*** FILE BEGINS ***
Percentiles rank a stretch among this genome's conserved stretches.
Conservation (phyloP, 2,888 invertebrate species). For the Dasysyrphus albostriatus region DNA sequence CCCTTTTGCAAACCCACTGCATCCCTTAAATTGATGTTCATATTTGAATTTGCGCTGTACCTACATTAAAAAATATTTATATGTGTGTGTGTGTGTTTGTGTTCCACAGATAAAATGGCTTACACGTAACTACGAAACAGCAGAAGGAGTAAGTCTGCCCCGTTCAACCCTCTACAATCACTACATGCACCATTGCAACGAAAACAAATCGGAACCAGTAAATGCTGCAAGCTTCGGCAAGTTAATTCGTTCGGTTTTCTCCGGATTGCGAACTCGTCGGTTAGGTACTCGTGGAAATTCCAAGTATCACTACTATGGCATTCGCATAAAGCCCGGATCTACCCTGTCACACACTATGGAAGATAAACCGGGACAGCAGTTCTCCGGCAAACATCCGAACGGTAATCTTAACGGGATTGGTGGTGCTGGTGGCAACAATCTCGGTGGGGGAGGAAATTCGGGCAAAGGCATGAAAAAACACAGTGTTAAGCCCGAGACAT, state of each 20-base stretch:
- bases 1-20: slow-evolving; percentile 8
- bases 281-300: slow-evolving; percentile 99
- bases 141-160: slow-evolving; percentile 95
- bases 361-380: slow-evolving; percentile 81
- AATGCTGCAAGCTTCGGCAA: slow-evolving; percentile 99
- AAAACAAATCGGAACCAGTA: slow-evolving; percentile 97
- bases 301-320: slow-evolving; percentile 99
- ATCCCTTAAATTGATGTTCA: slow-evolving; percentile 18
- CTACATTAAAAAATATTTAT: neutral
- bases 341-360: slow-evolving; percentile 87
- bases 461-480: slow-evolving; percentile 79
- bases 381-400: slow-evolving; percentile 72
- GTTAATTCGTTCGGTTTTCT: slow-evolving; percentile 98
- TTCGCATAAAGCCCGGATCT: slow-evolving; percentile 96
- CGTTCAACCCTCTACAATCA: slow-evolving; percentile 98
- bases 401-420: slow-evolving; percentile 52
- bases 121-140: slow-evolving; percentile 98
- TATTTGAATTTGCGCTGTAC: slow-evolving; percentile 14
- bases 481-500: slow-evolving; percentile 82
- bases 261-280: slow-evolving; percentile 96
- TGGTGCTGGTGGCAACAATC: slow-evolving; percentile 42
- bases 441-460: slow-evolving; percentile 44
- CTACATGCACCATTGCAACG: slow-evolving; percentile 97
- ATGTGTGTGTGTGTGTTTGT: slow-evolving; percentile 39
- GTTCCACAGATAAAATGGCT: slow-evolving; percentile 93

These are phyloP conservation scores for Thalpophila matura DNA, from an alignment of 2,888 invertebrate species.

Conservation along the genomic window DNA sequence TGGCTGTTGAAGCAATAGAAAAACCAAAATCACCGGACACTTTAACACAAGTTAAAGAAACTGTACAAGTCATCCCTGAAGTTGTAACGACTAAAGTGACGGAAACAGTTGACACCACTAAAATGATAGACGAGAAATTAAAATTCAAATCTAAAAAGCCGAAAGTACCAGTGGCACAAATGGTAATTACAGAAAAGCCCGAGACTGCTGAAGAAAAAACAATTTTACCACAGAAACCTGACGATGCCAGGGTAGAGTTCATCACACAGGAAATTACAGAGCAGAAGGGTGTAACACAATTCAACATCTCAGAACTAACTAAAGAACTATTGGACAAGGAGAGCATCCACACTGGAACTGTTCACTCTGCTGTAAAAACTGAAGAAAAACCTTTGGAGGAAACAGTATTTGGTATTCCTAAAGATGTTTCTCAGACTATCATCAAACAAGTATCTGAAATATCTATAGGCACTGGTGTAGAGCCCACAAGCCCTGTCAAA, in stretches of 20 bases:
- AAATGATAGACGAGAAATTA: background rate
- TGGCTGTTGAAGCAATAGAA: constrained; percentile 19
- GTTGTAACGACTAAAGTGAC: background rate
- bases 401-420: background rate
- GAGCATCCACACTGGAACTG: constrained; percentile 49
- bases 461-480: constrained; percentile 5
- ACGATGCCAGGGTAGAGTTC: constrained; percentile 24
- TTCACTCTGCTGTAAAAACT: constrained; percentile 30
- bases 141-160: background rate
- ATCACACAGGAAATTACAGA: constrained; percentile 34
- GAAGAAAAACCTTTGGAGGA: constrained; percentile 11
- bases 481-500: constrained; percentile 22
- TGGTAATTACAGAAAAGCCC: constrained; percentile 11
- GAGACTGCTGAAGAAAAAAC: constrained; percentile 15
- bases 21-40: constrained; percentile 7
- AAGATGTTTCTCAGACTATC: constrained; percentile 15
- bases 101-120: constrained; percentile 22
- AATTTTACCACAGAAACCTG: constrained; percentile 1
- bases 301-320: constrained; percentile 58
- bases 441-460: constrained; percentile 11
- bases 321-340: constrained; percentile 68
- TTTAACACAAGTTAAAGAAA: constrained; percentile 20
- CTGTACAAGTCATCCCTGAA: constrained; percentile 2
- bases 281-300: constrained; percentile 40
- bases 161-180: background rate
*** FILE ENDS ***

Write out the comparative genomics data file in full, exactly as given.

Percentiles rank a stretch among this genome's conserved stretches.
Conservation (phyloP, 2,888 invertebrate species). For the Dasysyrphus albostriatus region DNA sequence CCCTTTTGCAAACCCACTGCATCCCTTAAATTGATGTTCATATTTGAATTTGCGCTGTACCTACATTAAAAAATATTTATATGTGTGTGTGTGTGTTTGTGTTCCACAGATAAAATGGCTTACACGTAACTACGAAACAGCAGAAGGAGTAAGTCTGCCCCGTTCAACCCTCTACAATCACTACATGCACCATTGCAACGAAAACAAATCGGAACCAGTAAATGCTGCAAGCTTCGGCAAGTTAATTCGTTCGGTTTTCTCCGGATTGCGAACTCGTCGGTTAGGTACTCGTGGAAATTCCAAGTATCACTACTATGGCATTCGCATAAAGCCCGGATCTACCCTGTCACACACTATGGAAGATAAACCGGGACAGCAGTTCTCCGGCAAACATCCGAACGGTAATCTTAACGGGATTGGTGGTGCTGGTGGCAACAATCTCGGTGGGGGAGGAAATTCGGGCAAAGGCATGAAAAAACACAGTGTTAAGCCCGAGACAT, state of each 20-base stretch:
- bases 1-20: slow-evolving; percentile 8
- bases 281-300: slow-evolving; percentile 99
- bases 141-160: slow-evolving; percentile 95
- bases 361-380: slow-evolving; percentile 81
- AATGCTGCAAGCTTCGGCAA: slow-evolving; percentile 99
- AAAACAAATCGGAACCAGTA: slow-evolving; percentile 97
- bases 301-320: slow-evolving; percentile 99
- ATCCCTTAAATTGATGTTCA: slow-evolving; percentile 18
- CTACATTAAAAAATATTTAT: neutral
- bases 341-360: slow-evolving; percentile 87
- bases 461-480: slow-evolving; percentile 79
- bases 381-400: slow-evolving; percentile 72
- GTTAATTCGTTCGGTTTTCT: slow-evolving; percentile 98
- TTCGCATAAAGCCCGGATCT: slow-evolving; percentile 96
- CGTTCAACCCTCTACAATCA: slow-evolving; percentile 98
- bases 401-420: slow-evolving; percentile 52
- bases 121-140: slow-evolving; percentile 98
- TATTTGAATTTGCGCTGTAC: slow-evolving; percentile 14
- bases 481-500: slow-evolving; percentile 82
- bases 261-280: slow-evolving; percentile 96
- TGGTGCTGGTGGCAACAATC: slow-evolving; percentile 42
- bases 441-460: slow-evolving; percentile 44
- CTACATGCACCATTGCAACG: slow-evolving; percentile 97
- ATGTGTGTGTGTGTGTTTGT: slow-evolving; percentile 39
- GTTCCACAGATAAAATGGCT: slow-evolving; percentile 93

These are phyloP conservation scores for Thalpophila matura DNA, from an alignment of 2,888 invertebrate species.

Conservation along the genomic window DNA sequence TGGCTGTTGAAGCAATAGAAAAACCAAAATCACCGGACACTTTAACACAAGTTAAAGAAACTGTACAAGTCATCCCTGAAGTTGTAACGACTAAAGTGACGGAAACAGTTGACACCACTAAAATGATAGACGAGAAATTAAAATTCAAATCTAAAAAGCCGAAAGTACCAGTGGCACAAATGGTAATTACAGAAAAGCCCGAGACTGCTGAAGAAAAAACAATTTTACCACAGAAACCTGACGATGCCAGGGTAGAGTTCATCACACAGGAAATTACAGAGCAGAAGGGTGTAACACAATTCAACATCTCAGAACTAACTAAAGAACTATTGGACAAGGAGAGCATCCACACTGGAACTGTTCACTCTGCTGTAAAAACTGAAGAAAAACCTTTGGAGGAAACAGTATTTGGTATTCCTAAAGATGTTTCTCAGACTATCATCAAACAAGTATCTGAAATATCTATAGGCACTGGTGTAGAGCCCACAAGCCCTGTCAAA, in stretches of 20 bases:
- AAATGATAGACGAGAAATTA: background rate
- TGGCTGTTGAAGCAATAGAA: constrained; percentile 19
- GTTGTAACGACTAAAGTGAC: background rate
- bases 401-420: background rate
- GAGCATCCACACTGGAACTG: constrained; percentile 49
- bases 461-480: constrained; percentile 5
- ACGATGCCAGGGTAGAGTTC: constrained; percentile 24
- TTCACTCTGCTGTAAAAACT: constrained; percentile 30
- bases 141-160: background rate
- ATCACACAGGAAATTACAGA: constrained; percentile 34
- GAAGAAAAACCTTTGGAGGA: constrained; percentile 11
- bases 481-500: constrained; percentile 22
- TGGTAATTACAGAAAAGCCC: constrained; percentile 11
- GAGACTGCTGAAGAAAAAAC: constrained; percentile 15
- bases 21-40: constrained; percentile 7
- AAGATGTTTCTCAGACTATC: constrained; percentile 15
- bases 101-120: constrained; percentile 22
- AATTTTACCACAGAAACCTG: constrained; percentile 1
- bases 301-320: constrained; percentile 58
- bases 441-460: constrained; percentile 11
- bases 321-340: constrained; percentile 68
- TTTAACACAAGTTAAAGAAA: constrained; percentile 20
- CTGTACAAGTCATCCCTGAA: constrained; percentile 2
- bases 281-300: constrained; percentile 40
- bases 161-180: background rate